Our Director and CEO Max May and Keepsake artist Tom Wentworth were invited onto BBC Radio York with Jonathan Cowap to share about Pen Pals, Tom’s Keepsake commission.
You can read a transcript of their conversation below, or tune in from 1:26:35 on this link until Saturday 19th June.
listen to the recording on the BBC York website
Jonathan: We were talking on the show yesterday about letter writing – whether you still write letters, whether we’ve lost the skill of letter writing, and just how lovely it is to receive a proper letter as opposed to a credit card bill through the post. A brand-new audio play exploring the whole idea of pen pals, the original form of socially distanced friendship, has just begun streaming for free. Pen Pals was written by Tom Wentworth, he’s with us now on the line, along with Max May, from Rural Arts in Thirsk, who have commissioned the play. Tom, to start with, tell us about the play and what it explores?
Tom: It’s an audio play and it’s about two friends who have been pen pals for over 40 years, and one of them has unfortunately passed away. Her daughter discovers these letters and her pen pal, and they start a relationship which is quite surprising and unexpected. But as you say, it’s about that first socially distanced form of communication, and it’s kind of a social media before we had social media. I wanted to explore that, and lockdown felt like a perfect time to tell this story. The project that Max and the Rural Arts team brilliantly came up with is around people who perhaps don’t have access to the internet or don’t find the internet as easy as some of us. So, you can listen to Pen Pals over the phone as well as streaming it online. Letter writing felt like such a brilliant way to explore that theme.
Jonathan: Max, what gripped you, why did you commission this play?
Max: Well, I wanted to work with Tom for a while and we had a discussion about Keepsake, our project to support people affected by loneliness during the pandemic. He shared this idea he’d had for quite a while around pen pals and letter writing, and we just thought that would be a brilliant way. A lot of us have written more letters during the pandemic than we have before. At Christmas time, we ran a project with North Yorkshire Youth through which 50 young people handwrote letters to isolated older people across the county. People that they’d never met and probably will never meet. Just as you were saying Jonathan, that specialness of having that letter drop through your letterbox, it just felt like a really lovely opportunity to explore.
Jonathan: Tom, this play you have created has come at a moment when perhaps lots of people have learnt about the value of letters. I remember the story of a care home in North Yorkshire and there was a school, or maybe a number of schools, who were writing letters to unknown people, people living in the care home. We shared the stories of the young people and why they’d written the letters, and we heard some of the reactions of the older people getting the letters. They are a very special and personal thing, aren’t they? Are you a letter writer?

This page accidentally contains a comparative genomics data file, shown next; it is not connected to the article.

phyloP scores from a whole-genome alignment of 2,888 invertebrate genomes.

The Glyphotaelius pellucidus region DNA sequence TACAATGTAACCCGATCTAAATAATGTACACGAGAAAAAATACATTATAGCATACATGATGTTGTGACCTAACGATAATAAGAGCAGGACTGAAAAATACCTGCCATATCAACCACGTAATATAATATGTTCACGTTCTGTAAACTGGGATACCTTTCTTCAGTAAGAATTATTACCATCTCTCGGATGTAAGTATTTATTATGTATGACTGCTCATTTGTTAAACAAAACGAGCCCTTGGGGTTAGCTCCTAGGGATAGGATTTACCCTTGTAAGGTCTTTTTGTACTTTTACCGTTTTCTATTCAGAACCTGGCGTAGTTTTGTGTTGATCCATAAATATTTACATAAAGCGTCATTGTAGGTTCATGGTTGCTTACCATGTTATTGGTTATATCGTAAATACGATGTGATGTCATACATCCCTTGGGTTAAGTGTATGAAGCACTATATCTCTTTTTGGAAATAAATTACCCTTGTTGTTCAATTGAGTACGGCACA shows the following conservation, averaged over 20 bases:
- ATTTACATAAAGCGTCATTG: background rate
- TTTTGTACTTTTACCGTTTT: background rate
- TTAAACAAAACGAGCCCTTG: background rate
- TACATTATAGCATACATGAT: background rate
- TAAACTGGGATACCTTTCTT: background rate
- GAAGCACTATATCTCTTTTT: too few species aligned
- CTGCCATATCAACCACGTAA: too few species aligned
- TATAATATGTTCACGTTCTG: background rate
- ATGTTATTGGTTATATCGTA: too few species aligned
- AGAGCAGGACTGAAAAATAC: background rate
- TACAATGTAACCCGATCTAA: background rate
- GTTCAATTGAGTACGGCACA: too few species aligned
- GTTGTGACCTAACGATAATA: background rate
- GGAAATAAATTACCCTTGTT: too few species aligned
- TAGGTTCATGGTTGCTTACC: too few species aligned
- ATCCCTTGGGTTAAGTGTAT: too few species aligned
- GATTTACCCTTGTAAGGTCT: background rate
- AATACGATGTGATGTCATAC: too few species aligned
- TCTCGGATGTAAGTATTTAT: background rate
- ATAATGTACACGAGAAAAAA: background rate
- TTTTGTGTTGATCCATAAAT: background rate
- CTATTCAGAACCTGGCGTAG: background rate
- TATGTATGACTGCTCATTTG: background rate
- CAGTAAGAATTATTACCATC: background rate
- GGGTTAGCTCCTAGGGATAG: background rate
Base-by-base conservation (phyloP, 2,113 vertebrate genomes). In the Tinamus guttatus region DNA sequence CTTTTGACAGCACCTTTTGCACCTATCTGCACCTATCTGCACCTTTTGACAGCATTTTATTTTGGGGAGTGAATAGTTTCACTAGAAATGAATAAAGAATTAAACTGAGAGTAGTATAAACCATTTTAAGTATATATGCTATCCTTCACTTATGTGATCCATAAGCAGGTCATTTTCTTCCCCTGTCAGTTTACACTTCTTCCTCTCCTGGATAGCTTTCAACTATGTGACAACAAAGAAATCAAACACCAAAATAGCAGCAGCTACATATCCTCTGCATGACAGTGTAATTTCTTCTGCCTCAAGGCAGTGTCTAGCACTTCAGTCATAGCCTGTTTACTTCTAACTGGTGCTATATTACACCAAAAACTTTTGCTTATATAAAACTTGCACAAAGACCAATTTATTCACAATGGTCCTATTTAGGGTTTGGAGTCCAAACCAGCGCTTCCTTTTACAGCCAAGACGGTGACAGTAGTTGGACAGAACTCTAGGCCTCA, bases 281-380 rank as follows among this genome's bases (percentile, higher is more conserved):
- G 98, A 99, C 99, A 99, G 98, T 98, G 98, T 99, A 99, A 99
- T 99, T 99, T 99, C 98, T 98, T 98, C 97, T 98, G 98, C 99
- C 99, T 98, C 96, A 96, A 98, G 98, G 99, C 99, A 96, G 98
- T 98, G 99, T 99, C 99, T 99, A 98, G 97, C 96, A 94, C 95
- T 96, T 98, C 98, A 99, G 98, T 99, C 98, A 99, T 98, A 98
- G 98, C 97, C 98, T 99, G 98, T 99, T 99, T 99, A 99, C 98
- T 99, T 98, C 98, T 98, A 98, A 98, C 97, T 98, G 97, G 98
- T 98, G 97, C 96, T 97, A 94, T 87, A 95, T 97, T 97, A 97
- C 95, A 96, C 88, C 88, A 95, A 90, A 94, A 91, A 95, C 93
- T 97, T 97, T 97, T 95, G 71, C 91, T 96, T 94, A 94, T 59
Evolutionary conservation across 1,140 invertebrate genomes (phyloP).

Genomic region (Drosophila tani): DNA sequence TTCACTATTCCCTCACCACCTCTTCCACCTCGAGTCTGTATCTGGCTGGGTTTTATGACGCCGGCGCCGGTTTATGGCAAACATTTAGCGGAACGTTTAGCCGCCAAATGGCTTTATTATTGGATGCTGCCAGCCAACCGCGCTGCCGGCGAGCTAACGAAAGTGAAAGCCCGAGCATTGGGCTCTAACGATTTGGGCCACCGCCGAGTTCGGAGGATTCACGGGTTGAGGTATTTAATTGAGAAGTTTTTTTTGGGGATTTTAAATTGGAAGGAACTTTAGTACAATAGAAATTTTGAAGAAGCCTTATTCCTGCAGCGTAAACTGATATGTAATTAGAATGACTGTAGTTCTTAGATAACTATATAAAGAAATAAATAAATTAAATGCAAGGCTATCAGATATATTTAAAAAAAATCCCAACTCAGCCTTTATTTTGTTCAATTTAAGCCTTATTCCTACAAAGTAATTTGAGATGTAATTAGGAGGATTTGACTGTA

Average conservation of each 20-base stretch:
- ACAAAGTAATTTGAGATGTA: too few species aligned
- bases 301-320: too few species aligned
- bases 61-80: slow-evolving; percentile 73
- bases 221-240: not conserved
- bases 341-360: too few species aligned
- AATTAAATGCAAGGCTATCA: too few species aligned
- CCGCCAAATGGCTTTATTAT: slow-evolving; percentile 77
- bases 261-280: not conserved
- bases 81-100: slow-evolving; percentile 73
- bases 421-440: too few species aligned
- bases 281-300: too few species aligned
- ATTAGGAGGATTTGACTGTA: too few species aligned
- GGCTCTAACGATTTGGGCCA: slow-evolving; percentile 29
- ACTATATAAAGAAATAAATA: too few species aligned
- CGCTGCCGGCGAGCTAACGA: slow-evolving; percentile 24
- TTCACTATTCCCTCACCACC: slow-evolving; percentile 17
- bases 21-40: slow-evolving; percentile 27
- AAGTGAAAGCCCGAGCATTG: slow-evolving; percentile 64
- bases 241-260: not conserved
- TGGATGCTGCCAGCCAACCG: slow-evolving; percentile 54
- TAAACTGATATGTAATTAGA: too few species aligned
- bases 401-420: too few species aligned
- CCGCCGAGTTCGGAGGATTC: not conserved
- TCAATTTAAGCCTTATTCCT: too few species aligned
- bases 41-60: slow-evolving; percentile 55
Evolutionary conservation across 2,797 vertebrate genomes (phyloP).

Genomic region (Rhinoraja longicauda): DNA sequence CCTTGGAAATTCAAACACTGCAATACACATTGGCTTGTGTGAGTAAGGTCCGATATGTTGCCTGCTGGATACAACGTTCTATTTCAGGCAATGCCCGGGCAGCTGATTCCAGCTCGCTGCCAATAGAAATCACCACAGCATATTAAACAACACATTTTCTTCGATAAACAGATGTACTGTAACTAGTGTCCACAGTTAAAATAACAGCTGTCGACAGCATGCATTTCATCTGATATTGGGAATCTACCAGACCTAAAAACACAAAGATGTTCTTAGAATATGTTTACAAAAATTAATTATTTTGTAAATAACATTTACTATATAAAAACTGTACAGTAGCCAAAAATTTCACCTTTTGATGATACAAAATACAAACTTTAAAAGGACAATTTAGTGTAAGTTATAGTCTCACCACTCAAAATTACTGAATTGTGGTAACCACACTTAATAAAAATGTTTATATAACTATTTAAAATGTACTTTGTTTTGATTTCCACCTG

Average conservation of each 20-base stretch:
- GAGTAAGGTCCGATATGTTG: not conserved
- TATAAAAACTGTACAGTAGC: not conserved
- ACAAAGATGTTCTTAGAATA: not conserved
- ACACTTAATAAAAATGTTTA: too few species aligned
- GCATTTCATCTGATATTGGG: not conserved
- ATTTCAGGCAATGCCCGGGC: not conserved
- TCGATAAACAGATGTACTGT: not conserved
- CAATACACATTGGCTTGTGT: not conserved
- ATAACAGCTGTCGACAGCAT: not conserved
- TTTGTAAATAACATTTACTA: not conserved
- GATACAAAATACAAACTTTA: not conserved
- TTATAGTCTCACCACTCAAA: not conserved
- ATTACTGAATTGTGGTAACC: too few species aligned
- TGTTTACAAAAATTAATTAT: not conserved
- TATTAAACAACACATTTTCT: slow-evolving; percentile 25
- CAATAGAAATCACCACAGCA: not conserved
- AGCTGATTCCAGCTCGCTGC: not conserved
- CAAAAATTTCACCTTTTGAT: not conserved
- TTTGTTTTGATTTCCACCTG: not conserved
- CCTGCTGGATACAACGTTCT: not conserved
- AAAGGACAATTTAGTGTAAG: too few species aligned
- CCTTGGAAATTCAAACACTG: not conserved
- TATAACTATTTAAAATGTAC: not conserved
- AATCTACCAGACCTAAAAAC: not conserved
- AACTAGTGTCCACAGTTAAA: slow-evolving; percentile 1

Tom: I am and luckily, I receive a lot of letters and my Mum doesn’t really do the internet, so we do communicate in that way. I’ve got letters that I’ve kept for years from my gran, from when she was in her care home, and she would write to me. It’s like Christmas, isn’t it, everyday? And as you say, far better than getting that credit card bill! Much nicer to get something special, handwritten, crafted, taken a bit of time over, than shooting out a tweet without really thinking about it. They’re a glorious thing and I think something we need to hold onto.
Jonathan: Max, let’s be honest, you and I have communicated quite a lot over recent months about lining up guests for the show who are connected with Rural Arts. We ping one a text message, we make hasty telephone calls and send the odd email. Letter writing just wouldn’t do it in this day and age with the speed we need to do things, would it? Max, do you still write letters and get letters? Do you have a pen pal or correspondent where you actually sit down with pen and paper?
Max: I’m a really big fan of sending a little card, like “I’m thinking of you” or “I just saw this and I thought of you”. I’ve sent a lot of postcards, we’re very lucky in North Yorkshire as we have lots of artists and can send postcards with pieces of art with a quick note saying, “I’m thinking of you and love and miss you”. My handwriting is pretty abysmal, so I don’t often sit down and get a whole letter written! But you’re right, sometimes we need that, it’s the balance, isn’t it? We need to be able to send these quick messages and get important information out there, but then you have to balance that with the specialness of taking that time to craft a letter.
Jonathan: Tom mentioned a moment ago that in a day and age when a lot of people are connected to the internet, many people still aren’t. You’ve made it possible for people to enjoy Pen Pals, not just online but over the phone.
Max: Yes, we are really committed to making sure that people that don’t have access to the internet or who don’t like using the internet, can still have our full offering. Both Pen Pals and our previous commission Ask For Sophie are available on local rate telephone numbers as well. So, you can call up and sit with a cup of tea and just listen over the phone too.